Much of the catfight that is happening on the internet centers around science and being responsive to evidence. The story that Science and its generally liberal allies like to put out about it is that scientists (and by proxy liberals) are responsive to evidence. In fact though, anyone who studies the history of science knows that scientists are often the LEAST responsive people to the evidence. Why? Because they LOVE their pet theories. I mean, seriously. Think about it. You devote your whole life to an idea. You cherish it. It’s your baby. And then along comes somebody nobody has ever heard of with some piece of evidence that destroys your theory. Forget that guy! Why should I change my mind and destroy my life’s work just because some new evidence comes along? Way better to fight tooth and nail to rationalize what I already believe and discredit that other guy as a kook!
Max Planck, the legendary physicist, identified this problem 111 years ago when he wrote “A new scientific truth does not triumph by convincing its opponents and making them see the light, but rather because its opponents eventually die, and a new generation grows up that is familiar with it.” Max Planck lived through a scientific revolution. He saw the unreasonable behavior of his scientific colleagues, the emotional drama and all the ways in which the humanity of scientists interferes with scientific progress. “Science proceeds one funeral at a time.”
In fact, since memes are now how ideas are communicated, let’s take a look at another one. Ygritte’s now immortal line to Jon Snow in Game of Thrones.
Scientific Revolutions are fought tooth and nail by scientists. Descartes’ supporters fought Newton’s Universal Theory of Gravitation. Max Planck himself both helped usher in quantum physics and then along with Einstein opposed the Copenhagen interpretation of quantum physics when he was an old man. And then there’s germ theory. Oh, germ theory. That greatest of Scientific Revolutions…that was opposed for decades by powerful doctors and scientists. The degree to which facts don’t win out WITHIN science has countless examples. However, there is one example that has far more viral potential than any other. The story of John Snow. No. Not Jon Snow the bastard of Winterfell. John Snow, the medical doctor who founded epidemiology, the study of epidemics.
Before germ theory, the dominant theory about what caused diseases was the miasmatic theory. Miasma means bad air. In fact, even though this theory has been discredited, its fingerprints are still all over the name of one very famous disease: malaria. Mal means bad in Medieval Italian. Aria means air in Medieval Italian. Medieval Italians believed malaria was caused by bad air. Kind of, guys. It turns out that malaria is caused by air filled with mosquitos that when they bite you spit into your blood and transmit an organism into your blood called a plasmodium. Obvi. Duh! Medieval Italians were sooooooo stupid. How did they not see this?!? Well, for one thing, they couldn’t. Plasmodia aren’t something you can see with the naked eye and Medieval Italians didn’t have microscopes. The miasmatic theory wasn’t a failure of their intelligence. Humanity just hadn’t acquired the tools to gather good enough data to shatter their beliefs. And then along comes Dr. John Snow. In the 1850s, the medical and scientific establishment believed that the cholera epidemics raging across the land were caused by bad air. Charles Dickens’ illustrator, Robert Seymour, made nineteenth century memes to illustrate this problem. Look at those bad smells causing cholera.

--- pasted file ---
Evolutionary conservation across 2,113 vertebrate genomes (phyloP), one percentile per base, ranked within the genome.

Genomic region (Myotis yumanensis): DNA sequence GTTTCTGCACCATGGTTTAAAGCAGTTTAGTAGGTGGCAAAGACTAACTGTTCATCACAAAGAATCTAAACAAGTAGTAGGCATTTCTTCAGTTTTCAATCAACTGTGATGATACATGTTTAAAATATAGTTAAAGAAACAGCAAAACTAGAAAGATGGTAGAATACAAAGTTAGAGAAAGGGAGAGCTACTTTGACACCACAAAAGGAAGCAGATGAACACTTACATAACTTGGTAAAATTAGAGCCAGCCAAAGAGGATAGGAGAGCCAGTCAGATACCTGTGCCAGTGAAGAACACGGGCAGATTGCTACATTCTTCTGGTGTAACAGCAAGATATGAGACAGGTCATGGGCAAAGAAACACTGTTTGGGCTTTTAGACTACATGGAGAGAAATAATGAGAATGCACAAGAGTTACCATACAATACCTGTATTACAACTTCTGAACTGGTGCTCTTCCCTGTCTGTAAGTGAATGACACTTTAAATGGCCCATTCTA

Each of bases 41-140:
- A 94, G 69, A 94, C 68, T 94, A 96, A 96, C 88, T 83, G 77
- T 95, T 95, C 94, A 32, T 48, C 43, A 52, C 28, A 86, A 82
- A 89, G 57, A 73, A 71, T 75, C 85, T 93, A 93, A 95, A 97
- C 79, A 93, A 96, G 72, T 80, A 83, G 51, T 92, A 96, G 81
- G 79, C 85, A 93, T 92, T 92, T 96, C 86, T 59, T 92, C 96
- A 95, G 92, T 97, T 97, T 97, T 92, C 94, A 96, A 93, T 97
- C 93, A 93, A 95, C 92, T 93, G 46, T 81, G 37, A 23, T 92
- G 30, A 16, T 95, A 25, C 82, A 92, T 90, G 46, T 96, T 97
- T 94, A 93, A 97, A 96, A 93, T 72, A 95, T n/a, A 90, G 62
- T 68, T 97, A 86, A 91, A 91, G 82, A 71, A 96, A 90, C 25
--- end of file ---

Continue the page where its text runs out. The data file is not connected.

John Snow, on the other hand, thought this Miasmatic Theory smelled a bit whiffy. So, he decided to collect some data. Nobody had apparently ever thought to do this which is why it’s usually regarded as the founding event of epidemiology. And here’s what he found. All the cholera cases seemed to be clustered around the Broad Street Pump.
John Snow promptly removed the handle from the pump and the epidemic ended. Yayyyyy!!!
And then John Snow published his findings and he got this reaction…
Turns out though that John Snow did know something. Turns out that the Broad Street Pump was next to a cesspit which had begun to leak another organism you can’t see with the naked eye, vibrio cholerae. What is that?!? It’s a fecal bacteria. Basically, the people who drank from the Broad Street Pump were drinking water with poo germs in it. Yummy!!!
The idea that any humans are impartial in changing their minds in light of evidence is laughable. The idea that scientists are is ridonculous. Scientists are often the LEAST likely to change their minds in light of evidence because they LOVE their pet theories. To his credit, William Farr (who had bitterly opposed John Snow) did change his mind…over a decade later once John Snow was already dead.
And now, it’s time to bring the story of John Snow back to life. As the war over what to believe rages on the internet, let’s not pretend that scientists and PhDs are immune from bias. In fact, let’s remember that they can be MORE biased towards their ideas. So, let’s all discard the idea of human authority. Let’s decide based on the evidence alone. May the best theories win. And to anyone who tries to appeal to intuitions of authority in settling scientific disputes, I say…